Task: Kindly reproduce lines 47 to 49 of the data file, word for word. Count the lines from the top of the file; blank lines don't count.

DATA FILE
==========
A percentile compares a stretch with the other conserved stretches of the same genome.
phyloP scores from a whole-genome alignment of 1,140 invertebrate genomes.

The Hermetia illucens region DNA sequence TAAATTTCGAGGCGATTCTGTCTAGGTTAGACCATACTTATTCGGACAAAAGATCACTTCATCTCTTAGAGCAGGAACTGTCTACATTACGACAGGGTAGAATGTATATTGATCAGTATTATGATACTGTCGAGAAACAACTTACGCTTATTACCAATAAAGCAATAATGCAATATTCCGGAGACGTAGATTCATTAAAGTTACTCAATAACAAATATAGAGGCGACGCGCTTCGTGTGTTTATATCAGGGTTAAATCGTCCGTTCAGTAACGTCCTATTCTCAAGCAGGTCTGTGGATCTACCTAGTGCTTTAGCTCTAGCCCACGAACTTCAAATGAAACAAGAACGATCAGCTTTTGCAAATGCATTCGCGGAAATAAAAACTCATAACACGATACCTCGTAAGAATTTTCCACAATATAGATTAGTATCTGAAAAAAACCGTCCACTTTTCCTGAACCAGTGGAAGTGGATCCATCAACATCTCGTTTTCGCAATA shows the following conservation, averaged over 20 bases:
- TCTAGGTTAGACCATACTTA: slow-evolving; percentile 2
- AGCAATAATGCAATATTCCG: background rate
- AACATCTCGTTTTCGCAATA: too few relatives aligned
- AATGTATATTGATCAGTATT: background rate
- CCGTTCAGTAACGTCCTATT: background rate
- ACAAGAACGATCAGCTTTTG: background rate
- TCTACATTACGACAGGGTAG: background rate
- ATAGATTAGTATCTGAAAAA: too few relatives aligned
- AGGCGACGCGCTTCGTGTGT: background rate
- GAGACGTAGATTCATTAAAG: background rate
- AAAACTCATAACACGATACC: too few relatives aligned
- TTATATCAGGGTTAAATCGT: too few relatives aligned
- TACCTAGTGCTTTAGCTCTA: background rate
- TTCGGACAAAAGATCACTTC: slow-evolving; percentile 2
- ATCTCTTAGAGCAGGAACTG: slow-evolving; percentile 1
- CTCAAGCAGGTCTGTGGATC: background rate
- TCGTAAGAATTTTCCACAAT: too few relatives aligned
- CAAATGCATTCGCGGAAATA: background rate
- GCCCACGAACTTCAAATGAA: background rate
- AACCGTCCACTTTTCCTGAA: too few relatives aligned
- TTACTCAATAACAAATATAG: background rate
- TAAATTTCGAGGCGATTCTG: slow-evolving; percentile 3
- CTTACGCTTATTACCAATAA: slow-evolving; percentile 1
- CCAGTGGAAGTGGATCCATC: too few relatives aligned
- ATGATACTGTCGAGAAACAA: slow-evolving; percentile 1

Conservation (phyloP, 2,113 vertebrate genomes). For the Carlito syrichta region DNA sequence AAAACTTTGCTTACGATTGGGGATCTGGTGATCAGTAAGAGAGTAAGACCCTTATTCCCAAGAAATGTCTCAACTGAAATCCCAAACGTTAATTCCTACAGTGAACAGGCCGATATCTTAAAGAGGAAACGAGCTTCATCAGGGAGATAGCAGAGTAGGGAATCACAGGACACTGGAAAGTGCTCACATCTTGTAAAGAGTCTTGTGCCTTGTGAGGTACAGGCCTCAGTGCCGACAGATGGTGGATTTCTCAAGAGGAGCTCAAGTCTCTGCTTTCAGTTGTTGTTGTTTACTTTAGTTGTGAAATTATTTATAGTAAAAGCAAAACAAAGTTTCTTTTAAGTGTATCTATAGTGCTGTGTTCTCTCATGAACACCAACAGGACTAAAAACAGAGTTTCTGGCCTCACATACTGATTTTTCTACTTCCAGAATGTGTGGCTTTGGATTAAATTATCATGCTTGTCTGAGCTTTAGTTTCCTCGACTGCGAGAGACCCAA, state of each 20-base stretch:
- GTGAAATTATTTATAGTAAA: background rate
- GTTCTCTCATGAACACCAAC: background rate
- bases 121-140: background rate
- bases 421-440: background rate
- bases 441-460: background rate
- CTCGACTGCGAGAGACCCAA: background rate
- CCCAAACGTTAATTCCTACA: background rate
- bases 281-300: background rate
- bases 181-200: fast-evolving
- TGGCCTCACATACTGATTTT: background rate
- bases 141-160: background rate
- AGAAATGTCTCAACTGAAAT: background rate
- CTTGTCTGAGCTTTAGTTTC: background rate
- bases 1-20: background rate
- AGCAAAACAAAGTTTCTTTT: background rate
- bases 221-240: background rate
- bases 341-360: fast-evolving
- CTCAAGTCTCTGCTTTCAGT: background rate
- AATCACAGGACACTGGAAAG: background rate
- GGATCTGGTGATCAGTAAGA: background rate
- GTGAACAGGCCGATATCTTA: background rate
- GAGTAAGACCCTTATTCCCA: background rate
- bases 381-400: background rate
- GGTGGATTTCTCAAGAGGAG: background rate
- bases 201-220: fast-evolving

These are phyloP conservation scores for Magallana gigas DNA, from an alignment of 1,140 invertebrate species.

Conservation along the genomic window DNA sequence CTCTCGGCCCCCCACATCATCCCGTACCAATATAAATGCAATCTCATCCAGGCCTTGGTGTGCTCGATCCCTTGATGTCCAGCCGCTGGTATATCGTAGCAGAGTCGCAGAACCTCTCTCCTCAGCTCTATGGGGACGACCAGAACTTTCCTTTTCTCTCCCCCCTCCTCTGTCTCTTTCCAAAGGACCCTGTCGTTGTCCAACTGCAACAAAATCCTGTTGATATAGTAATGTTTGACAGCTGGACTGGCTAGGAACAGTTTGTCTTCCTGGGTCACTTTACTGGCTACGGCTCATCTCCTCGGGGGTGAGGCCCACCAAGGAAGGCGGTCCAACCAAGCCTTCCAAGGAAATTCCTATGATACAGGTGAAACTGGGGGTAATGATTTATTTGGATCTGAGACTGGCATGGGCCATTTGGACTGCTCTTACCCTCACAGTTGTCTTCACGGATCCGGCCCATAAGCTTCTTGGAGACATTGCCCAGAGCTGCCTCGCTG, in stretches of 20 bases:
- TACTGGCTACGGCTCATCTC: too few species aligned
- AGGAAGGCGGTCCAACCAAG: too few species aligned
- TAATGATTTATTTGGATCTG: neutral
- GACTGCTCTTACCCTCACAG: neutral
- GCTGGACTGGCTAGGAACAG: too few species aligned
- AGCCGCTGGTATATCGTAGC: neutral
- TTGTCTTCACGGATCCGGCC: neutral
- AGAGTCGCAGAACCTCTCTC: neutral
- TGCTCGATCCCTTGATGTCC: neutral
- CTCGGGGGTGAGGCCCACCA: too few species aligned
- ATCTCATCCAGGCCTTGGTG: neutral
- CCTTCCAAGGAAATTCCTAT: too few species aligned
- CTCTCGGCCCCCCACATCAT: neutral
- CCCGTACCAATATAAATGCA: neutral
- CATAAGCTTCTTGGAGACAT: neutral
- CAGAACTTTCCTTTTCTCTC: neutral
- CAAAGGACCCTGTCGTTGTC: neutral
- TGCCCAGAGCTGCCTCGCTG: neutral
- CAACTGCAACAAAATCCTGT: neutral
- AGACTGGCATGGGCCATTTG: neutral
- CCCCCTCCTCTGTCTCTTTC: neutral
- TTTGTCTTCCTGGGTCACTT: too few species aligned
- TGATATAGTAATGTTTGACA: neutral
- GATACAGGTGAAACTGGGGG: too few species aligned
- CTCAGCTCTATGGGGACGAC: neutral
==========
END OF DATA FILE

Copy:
- CTCAAGTCTCTGCTTTCAGT: background rate
- AATCACAGGACACTGGAAAG: background rate
- GGATCTGGTGATCAGTAAGA: background rate